If we truly are, as is often described, living through a longevity revolution; then how is it that the story line in this new narrative – nurtured around a changing positive outlook on aging and what it means to be successful at living longer – feels so incomplete?
The truth simply is, that like most social revolutions throughout history, it won’t happen in the blink of a Boomer’s eye, just because we are reading or speaking about it. For that matter, even if we are trying to model our own version of a new age later life, we may find ourselves at odds with actually living it. In many ways, while we are so busy marketing attitudes – preoccupied with re-articulating concepts like retirement for example – we seem to stay stuck with mid-twentieth century consumer language.
At a macro-level, a global discussion on the social and economic imperatives in a longevity revolution has been taking place for the many years I’ve been researching it since 2001. Think tank organizations or coalitions at regional and international forums have more than adequately positioned the agenda for people on the street to make some meaning of it in our communities. Here we are – 2016, and this discussion is gathering steam, almost bursting for a Malcolm Gladwell tipping point.
We are trying to bend our mind-sets to adapt or adjust to living differently. Fully appreciating a new design for our living conditions and social structures in a longevity society will affect all generations for some decades to come. We will have to shift gears more swiftly, change our frames of references. And then, likely, there will come a time where this current awkwardly forming narrative will read like history in some hyper-digital time capsule. By 2133, maybe.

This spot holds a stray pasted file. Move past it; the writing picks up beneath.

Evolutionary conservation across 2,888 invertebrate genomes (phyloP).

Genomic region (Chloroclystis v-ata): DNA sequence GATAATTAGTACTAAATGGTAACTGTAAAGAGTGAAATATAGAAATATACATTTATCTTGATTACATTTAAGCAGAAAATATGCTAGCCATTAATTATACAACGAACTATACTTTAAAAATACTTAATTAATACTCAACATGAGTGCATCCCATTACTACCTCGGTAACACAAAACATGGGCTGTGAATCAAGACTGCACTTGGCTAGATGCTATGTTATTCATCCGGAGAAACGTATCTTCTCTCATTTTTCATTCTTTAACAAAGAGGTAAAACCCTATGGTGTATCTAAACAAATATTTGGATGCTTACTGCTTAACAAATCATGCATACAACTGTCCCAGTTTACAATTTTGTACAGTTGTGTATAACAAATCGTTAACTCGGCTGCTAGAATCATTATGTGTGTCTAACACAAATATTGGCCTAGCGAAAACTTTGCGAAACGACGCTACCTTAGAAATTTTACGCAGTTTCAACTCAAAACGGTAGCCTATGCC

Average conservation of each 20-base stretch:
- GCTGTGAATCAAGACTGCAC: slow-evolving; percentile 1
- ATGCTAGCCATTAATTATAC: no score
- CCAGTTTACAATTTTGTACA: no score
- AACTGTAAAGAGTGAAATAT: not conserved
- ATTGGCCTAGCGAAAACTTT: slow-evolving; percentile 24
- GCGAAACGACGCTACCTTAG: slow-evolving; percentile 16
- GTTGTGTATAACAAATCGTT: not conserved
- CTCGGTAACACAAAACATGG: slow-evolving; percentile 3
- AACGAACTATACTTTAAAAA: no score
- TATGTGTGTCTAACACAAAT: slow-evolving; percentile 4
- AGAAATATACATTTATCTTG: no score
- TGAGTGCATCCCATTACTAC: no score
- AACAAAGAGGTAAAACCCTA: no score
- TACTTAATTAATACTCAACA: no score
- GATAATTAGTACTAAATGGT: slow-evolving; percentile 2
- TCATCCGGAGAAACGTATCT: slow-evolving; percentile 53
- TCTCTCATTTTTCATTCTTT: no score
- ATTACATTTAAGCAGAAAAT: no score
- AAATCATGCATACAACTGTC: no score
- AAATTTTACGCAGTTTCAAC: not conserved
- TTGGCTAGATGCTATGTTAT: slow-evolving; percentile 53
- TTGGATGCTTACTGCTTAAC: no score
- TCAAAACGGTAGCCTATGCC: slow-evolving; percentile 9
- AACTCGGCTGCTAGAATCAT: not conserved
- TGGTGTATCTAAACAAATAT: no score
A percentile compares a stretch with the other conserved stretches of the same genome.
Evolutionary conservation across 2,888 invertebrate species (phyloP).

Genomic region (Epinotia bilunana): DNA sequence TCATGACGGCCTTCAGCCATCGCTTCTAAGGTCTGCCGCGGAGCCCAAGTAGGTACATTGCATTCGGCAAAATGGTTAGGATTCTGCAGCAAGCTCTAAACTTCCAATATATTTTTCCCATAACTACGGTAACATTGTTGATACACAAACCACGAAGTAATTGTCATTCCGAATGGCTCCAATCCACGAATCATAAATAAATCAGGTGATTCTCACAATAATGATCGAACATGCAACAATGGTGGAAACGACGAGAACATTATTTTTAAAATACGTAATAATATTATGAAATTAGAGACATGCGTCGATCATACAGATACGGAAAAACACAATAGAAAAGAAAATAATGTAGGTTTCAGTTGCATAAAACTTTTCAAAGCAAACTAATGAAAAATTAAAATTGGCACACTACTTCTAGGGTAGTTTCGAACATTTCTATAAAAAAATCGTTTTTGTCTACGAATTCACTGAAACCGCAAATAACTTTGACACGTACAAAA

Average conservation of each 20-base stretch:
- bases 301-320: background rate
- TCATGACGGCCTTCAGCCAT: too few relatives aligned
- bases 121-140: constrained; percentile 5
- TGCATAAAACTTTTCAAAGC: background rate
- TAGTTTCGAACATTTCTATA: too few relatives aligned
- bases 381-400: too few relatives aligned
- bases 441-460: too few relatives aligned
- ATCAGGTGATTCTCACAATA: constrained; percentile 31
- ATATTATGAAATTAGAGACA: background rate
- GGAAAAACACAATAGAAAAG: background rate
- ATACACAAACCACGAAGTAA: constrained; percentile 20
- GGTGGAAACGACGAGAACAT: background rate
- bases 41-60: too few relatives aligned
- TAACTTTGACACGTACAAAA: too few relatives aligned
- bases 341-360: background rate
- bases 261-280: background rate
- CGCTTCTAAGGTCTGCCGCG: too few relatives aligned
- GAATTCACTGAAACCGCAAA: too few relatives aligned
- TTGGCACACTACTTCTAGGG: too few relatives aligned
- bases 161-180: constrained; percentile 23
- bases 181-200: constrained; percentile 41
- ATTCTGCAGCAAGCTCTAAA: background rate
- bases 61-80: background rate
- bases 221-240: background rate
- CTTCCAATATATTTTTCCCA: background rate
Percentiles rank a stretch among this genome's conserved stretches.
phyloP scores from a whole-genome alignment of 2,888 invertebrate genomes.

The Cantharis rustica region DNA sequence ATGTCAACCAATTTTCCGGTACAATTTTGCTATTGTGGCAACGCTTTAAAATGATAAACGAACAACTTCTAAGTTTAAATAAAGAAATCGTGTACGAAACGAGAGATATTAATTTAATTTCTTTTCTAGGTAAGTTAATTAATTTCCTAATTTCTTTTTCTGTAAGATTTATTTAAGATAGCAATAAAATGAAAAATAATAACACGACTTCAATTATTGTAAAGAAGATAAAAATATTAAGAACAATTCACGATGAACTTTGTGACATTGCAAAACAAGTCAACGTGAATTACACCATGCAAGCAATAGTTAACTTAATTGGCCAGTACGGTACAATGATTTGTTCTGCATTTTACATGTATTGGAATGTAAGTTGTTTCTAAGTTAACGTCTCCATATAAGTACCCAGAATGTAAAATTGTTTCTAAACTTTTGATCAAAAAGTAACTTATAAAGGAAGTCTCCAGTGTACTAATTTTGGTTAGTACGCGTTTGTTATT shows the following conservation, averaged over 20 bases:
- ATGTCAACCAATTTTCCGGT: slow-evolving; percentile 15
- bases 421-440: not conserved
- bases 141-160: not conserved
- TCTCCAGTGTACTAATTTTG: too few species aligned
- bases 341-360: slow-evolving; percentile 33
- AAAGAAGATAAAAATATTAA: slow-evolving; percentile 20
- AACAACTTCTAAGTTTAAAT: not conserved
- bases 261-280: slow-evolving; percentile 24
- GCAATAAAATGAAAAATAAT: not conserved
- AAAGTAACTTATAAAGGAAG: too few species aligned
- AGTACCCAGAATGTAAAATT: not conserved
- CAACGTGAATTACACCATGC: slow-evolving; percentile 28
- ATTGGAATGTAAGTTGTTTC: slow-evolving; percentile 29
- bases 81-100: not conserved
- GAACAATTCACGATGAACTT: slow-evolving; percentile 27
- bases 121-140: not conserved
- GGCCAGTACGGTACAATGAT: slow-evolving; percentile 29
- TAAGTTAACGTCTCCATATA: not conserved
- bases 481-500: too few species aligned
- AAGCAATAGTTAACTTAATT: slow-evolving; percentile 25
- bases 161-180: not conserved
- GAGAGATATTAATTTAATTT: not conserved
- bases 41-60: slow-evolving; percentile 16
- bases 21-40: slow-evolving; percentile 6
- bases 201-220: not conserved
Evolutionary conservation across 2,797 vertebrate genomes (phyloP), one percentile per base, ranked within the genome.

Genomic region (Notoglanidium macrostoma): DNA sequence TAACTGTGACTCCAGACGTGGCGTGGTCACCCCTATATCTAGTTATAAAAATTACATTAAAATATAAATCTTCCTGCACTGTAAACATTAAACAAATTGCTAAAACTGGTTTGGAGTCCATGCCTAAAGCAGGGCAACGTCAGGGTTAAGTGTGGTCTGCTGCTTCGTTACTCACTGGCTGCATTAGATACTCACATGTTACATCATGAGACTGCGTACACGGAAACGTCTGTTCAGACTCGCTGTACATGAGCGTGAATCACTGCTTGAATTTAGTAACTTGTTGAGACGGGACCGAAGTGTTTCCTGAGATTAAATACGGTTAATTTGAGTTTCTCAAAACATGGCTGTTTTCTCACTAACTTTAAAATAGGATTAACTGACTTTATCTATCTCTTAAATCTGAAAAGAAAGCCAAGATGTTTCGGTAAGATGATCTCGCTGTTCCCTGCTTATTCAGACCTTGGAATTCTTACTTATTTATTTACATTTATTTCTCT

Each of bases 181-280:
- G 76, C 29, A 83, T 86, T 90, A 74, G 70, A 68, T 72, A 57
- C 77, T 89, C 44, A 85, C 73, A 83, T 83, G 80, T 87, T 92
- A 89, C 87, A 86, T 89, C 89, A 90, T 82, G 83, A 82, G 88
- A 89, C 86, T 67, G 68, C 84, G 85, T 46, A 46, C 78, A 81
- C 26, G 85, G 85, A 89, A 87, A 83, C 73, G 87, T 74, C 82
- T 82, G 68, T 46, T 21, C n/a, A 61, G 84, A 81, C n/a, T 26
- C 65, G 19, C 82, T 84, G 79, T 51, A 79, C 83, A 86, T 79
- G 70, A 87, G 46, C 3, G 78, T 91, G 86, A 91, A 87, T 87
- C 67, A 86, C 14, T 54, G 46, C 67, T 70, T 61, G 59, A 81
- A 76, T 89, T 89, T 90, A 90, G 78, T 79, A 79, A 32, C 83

Longevity thinking in disruptive mode.
Back on earth today, as patient or impatient as we may be with progress, we must push the envelope to help individualize the message in a new narrative, about how and why our life course model needs to change as a result of the predicted expectations for extended lifetimes. Yes, we still have to deal with the immediacy of our lives today – pay the bills, take our pills and look after the family; but we have to up our thinking beyond the current norms.
As I’ve often said, how brave, for instance, would a financial services company need to be to stop marketing a cluster of products under the headline – Financial Planning for Retirement? If in the mainstream, our life journey is experienced over a more protracted timeframe, then why isn’t it Financing Your Longevity? It’s easily a matter of changing language or jargon I suppose, but it would be distinctive as a brand strategy.
Hey, we keep saying, in the longevity revolution, that retirement ain’t what it used to be, but then we’re still using the ᴙ word.
It comes to my mind that we are actually crossing a chasm, sort of like the “technology adoption life cycle” model in Geoffrey Moore’s 1991, Crossing the Chasm: Marketing and Selling Disruptive Products to Mainstream Customers. In a longevity society, the way we push careers, the way we sell financial products, to the way we package work and lifestyles, and everything else in between is in disruptive mode.
When it comes to changing longevity thinking and our life course model, it will be built on one conversation at a time. The innovators and early adopters are out there, as when it comes to the area of technologies for example – new products are already enabling people to live better lives longer. What we all need to give equally more attention to, is how we are adopting new solutions to programs, products or services for education, career pathing, social services and health care.
If we work at it these things differently now and we are saying it now – imagine by 2133, someone will know it for sure – longevity ain’t what it used to be.